BOSTON -- Noel Acciari might just be in the proverbial right place at the right time for the Bruins as he's stepped up in the big moments this week as a fourth-line role player.
Acciari, 25, potted a breakaway goal to kick off the scoring in Boston's 5-2 win over the Florida Panthers at TD Garden, and has two goals in the last three games after going scoreless in the first 43 games of his NHL career. For a guy with just six career points, this week stands as a certifiable offensive explosion in some of the most important games of the season.
"The feedback I got back down in Providence is they liked everything about Noel's game," said interim coach Bruce Cassidy. "They just wanted to build his puck skills that side of the game, the offensive side of it. We're starting to see some of the results of his hard work he's put in there. He's got a couple goals for us and he's got some plays around the net, so if he can give us periodic timely scoring, get that out of our fourth line, that's awesome.
"Dom Moore is giving it to us this year. [Riley] Nash has seen more of it lately and become more of a threat, you know, throughout the lineup. Because they're going to play against good lines most nights . . . . if you're able to finish some plays against the other team's top line, it makes them that much more dangerous."
The other side of Acciari's game was on display on Saturday afternoon, as well, when he crushed Keith Yandle on the forecheck and drew a roughing penalty when Yandle's D-partner, Alex Petrovic, came after him following the punishing, purely clean body check. The 5-foot-10, 208-pound Acciari prides himself on playing a heavy, clean game based on maximum effort and massive open-ice hits, and all the better if his honest, hard game gets under the skin of opponents.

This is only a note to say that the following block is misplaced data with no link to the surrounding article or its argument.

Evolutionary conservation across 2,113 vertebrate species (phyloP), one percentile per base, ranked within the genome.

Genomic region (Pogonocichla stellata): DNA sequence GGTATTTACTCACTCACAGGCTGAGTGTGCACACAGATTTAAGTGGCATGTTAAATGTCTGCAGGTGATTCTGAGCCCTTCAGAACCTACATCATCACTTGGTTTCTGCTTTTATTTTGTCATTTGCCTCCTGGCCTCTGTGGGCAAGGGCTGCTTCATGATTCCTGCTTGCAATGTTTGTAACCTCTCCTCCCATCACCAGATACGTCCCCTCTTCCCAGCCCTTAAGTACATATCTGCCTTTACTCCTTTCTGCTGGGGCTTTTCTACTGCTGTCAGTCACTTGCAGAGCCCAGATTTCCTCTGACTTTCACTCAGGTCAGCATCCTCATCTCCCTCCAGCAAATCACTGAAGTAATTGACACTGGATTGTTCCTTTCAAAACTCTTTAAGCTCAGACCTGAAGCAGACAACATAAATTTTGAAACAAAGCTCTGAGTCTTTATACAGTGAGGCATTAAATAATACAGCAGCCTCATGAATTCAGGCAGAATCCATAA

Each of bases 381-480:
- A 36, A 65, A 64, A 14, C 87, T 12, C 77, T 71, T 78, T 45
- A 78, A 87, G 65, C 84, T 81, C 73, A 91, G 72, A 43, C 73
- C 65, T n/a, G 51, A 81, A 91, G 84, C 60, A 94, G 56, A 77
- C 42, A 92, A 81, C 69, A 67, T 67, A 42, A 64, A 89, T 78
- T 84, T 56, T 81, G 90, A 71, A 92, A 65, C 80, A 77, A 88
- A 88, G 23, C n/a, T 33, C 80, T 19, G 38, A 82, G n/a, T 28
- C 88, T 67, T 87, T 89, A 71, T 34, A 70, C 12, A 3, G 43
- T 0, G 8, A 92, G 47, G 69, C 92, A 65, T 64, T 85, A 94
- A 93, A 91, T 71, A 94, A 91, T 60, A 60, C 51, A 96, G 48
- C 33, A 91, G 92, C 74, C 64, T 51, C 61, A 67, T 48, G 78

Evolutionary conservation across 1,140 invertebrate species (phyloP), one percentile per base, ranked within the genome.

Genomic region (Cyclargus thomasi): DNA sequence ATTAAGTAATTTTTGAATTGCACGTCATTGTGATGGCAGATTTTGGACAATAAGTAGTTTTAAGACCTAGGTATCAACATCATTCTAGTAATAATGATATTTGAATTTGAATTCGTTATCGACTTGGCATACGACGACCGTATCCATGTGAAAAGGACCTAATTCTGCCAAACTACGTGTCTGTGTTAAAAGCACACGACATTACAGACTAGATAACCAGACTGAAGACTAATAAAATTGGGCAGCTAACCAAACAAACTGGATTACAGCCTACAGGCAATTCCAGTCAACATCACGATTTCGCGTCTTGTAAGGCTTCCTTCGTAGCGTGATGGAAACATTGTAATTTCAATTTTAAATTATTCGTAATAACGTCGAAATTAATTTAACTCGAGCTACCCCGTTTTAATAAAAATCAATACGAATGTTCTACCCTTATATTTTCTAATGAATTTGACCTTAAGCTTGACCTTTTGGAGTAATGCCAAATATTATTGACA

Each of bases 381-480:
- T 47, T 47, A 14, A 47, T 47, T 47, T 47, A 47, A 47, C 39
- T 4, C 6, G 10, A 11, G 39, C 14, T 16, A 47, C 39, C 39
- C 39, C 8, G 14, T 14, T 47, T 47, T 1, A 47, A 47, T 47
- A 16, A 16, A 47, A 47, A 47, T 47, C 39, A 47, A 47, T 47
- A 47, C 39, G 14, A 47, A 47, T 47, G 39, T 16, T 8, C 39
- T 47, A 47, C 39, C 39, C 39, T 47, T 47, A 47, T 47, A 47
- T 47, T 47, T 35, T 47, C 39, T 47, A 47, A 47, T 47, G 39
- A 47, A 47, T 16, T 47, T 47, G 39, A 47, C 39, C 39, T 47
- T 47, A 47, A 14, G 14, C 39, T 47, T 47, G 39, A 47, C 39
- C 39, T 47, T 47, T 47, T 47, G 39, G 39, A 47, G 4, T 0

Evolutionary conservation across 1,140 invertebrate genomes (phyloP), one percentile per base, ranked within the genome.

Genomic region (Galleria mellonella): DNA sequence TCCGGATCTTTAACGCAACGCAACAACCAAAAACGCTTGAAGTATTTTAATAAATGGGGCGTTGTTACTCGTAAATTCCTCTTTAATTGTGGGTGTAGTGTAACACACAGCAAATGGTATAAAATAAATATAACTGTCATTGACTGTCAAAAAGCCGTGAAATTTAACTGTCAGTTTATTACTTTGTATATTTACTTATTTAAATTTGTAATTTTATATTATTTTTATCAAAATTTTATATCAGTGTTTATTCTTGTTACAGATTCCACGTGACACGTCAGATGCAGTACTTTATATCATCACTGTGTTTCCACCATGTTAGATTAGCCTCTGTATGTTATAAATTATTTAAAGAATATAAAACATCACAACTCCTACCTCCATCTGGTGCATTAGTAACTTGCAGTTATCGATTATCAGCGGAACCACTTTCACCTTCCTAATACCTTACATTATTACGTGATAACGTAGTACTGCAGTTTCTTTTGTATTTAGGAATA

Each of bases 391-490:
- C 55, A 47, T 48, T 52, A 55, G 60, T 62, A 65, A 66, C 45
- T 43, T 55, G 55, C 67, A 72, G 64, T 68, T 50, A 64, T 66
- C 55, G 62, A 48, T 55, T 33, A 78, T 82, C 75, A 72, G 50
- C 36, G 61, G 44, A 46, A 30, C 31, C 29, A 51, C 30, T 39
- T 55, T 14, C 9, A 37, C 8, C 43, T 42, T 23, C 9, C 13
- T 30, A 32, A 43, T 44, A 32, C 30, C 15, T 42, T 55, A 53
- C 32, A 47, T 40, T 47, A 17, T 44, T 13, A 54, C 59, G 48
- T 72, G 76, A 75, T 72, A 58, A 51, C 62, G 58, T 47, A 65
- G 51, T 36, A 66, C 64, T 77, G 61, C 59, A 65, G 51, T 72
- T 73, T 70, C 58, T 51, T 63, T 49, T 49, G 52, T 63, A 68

It's certainly not the way Brad Marchand has traditionally agitated opponents with well-aimed chirps and borderline activity designed to infuriate, but it accomplishes the same agitating objective.
"I don't intend to be an agitator out there, but if the way I play is agitating, it's not going to change my game," said Acciari. "I just do whatever I have to do. I'm going to get that [reaction] from time to time whenever I throw a hit, so I've just got to be ready for it. They're just being good teammates for their guys. I'll answer whatever I need to.
"Playing a heavy [style] is part of my game, and our line, and, you know, we're going to continue to do that and open up space for each other. We're going to capitalize when we can, and it's working really well right now."
Acciari said he's made a renewed commitment to the hard-hitting aspects of the fourth line job since returning to Boston, and it's something that has allowed him to be a difference-maker as the big hitter alongside Moore and Nash. The fact he also understands and excels at making clean hits that keep him on the right side of the law, and out of the penalty box, makes it all that much more effective.
"I don't think he's ever crossed [the line], to be honest with you," said Cassidy. "He hits guys looking them in the eye. He hits like a football player to me. It's always shoulders squared and going right at the guy. Very rarely do I ever remember him blowing a guy up from behind in a dangerous manner. I don't think he's ever looked for this type of hits.
"He looks for the hits in open ice, which is rare nowadays to even be able to do that. He sneaks up on people and they don't think he's there, and then, bang, he's right in their face. He's just so solid on his skates so he can do it, and if you can do it then, why not [do it]?"
Clearly, a workmanlike player such as Acciari won't be scoring twice every three games. But his heavy, physical presence in the lineup is making the B's tougher to play against. And that's the name of the game at this time of year, when teams need to fight for every last inch,.
Acciari is more than willing to join the fray.